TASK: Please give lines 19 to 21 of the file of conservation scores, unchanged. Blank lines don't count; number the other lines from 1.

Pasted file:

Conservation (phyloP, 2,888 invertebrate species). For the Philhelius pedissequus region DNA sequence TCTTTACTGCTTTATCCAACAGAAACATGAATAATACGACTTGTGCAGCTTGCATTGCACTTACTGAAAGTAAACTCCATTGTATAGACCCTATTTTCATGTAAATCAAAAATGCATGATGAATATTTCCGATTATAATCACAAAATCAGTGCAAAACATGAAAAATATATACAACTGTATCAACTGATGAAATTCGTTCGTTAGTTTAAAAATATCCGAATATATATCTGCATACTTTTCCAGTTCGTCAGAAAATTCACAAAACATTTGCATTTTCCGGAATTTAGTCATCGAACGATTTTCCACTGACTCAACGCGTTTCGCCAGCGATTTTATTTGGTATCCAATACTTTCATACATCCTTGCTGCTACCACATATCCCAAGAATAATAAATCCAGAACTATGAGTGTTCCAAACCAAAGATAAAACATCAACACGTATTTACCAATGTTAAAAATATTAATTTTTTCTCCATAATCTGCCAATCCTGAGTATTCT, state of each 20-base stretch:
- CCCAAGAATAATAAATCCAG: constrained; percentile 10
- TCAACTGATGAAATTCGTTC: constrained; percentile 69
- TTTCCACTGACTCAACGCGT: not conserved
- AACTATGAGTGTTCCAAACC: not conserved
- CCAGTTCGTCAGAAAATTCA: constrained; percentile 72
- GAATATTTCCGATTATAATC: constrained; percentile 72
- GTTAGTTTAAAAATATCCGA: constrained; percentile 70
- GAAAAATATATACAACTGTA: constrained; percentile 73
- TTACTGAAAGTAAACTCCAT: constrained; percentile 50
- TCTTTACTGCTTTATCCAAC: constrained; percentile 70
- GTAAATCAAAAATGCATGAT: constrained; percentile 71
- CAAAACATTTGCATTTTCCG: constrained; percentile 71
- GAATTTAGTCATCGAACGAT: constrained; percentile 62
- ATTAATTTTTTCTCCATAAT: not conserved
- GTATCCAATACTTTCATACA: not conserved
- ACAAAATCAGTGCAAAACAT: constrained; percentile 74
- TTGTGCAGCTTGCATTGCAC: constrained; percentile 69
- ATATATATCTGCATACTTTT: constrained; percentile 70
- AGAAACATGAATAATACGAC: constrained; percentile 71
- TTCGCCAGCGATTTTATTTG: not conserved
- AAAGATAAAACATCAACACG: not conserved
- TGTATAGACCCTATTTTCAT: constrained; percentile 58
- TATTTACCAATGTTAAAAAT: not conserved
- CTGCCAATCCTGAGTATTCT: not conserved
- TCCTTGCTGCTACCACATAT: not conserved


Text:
- ATATATATCTGCATACTTTT: constrained; percentile 70
- AGAAACATGAATAATACGAC: constrained; percentile 71
- TTCGCCAGCGATTTTATTTG: not conserved